It does have to be admitted that the Bíblia’s decoration is not very Andalusi as we understand it, but then, decorated manuscripts from al-Andalus are rare, full stop. Furthermore, this decoration contains no human figures, although as you see it has some splendid fish, which might cause some to say that an Andalusi context is more, not less, plausible. Even our Wikipedian commentator, you’ll note, has to admit that in terms of manuscript art this decoration is unusual for Asturias, and hangs on the number of ornamented crosses that survive in metalwork from the area as a proxy. But while the Asturian ones are lovely, pretty much everywhere in the Latin West had ornamental processional crosses, you know? In whose Christian devotional art has the cross not been a focus? It’s really not enough by itself.

The Cruz de la Victoria, in San Salvador d'Oviedo

The superb Cruz de la Victoria, in San Salvador d’Oviedo, and yes, it is lovely and inescapably Asturian, but it is also from a century later than our Bible and also nothing like as geometric as the cross patterns therein. «Oviedo – Catedral, Camara Santa 02» por ZaratemanTrabajo propio. Disponible bajo la licencia CC0 vía Wikimedia Commons.

So, I went and got hold of Cherubini’s article, and slowly I read it. It may not surprise you that it is more careful than the Wikipedia article for the most part. In particular, he does nothing with the argument about the crosses at all; he mentions that others have made it, but then never comes back to it.6 Instead he is focused on the palæography, and this turns out to be not as simple a question as you might expect. The main text is by two scribes, and they have differing but high levels of Iberian Latin habits that, for Cherubini and I’m happy to go along with this, place this manuscript in a zone where Visigothic script and Iberian Latin were the common ways of writing texts, and he argues reasonably for a date in the ninth century and probably in the early part of it (no tighter than that, from palæography alone). The headings, rubrics and other sorts of display script, however, all look a lot older, in half-uncials or uncials which would fit equally well in the late fifth or sixth centuries, so that there was clearly an exemplar before the scribes of a much older date, which they were partly mimicking and partly updating; they wanted what they were making to look old but also usable. It then has annotations, cross-references and glosses which suggest that among several other purposes, it was being mined by people concerned especially with the nature of the Trinity and with issues of predestination, the latter of which probably suggests use in the later ninth century when Gottschalk of Orbais had freshly brought such issues to the fore.7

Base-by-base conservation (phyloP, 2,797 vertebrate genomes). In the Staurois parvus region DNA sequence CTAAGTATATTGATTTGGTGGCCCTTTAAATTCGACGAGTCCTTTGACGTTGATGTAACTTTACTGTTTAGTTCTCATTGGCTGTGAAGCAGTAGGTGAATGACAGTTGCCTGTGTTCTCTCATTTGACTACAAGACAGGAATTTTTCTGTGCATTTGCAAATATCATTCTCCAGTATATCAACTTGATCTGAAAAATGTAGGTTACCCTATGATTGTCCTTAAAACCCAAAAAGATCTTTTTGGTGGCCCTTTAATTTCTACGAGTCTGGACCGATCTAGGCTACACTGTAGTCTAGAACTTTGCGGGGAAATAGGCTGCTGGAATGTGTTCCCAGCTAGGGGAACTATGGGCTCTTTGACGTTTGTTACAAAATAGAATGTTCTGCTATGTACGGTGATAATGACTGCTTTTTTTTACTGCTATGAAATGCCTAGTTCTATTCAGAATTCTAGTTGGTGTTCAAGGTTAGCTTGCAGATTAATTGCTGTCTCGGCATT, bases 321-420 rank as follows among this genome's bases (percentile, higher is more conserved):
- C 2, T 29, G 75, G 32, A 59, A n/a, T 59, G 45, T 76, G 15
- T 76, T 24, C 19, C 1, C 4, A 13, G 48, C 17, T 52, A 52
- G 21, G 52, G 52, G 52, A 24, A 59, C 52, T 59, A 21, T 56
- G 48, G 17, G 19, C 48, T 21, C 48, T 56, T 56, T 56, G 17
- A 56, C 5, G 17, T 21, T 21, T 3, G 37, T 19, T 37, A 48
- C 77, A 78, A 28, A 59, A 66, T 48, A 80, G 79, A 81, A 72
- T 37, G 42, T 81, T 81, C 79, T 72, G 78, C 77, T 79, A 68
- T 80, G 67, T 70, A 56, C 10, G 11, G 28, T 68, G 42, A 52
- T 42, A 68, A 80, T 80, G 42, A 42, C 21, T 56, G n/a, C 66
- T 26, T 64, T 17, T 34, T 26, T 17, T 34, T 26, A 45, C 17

Page of the Facundus Beatus, Madrid, Biblioteca Nacional, MS. Vit. 14.2, made 1047, fo. 43v

Human figures and God made flesh, yet, already, from the Facundus Beatus, Madrid, Biblioteca Nacional, MS. Vit. 14.2, made 1047, fo. 43v, image from WIkimedia Commons

Cherubini also notes that there are no human figures depicted in the manuscript, but for him this suggests use rather than origin, an involvement in the controversy over images of God and the saints that convulsed Mediterranean theology in the late eighth century and early ninth.8 But this is where Cherubini starts to go further than I think he should, and it was evident from his title that despite his palæographical caution he would have to: the article, after all, proclaims this Bible to be “a triumphal monument to Alfonso II”.9 First of all, the image controversy is (as we have seen here before) often associated with Spanish theologians because they would have been in contact with Islam, which prohibits (or rather, again as we’ve seen, has at times prohibited) images of the human form. But actually the scholars we see worrying about such issues in the eighth and ninth centuries were based at the Carolingian court, in Italy, in the Byzantine Empire, but not the Iberian peninsula, where presumably Adoptionism was still giving them quite enough to debate. Beatus of Liébana’s famous Commentary on the Apocalypse is full of pictures of people, as you see above, and so are many other Asturian manuscripts of this and following centuries.10 So this doesn’t pin it to the Iberian Peninsula for me, still less to Asturias, though I’m happy to accept the Peninsular attribution on the basis of the palæography still.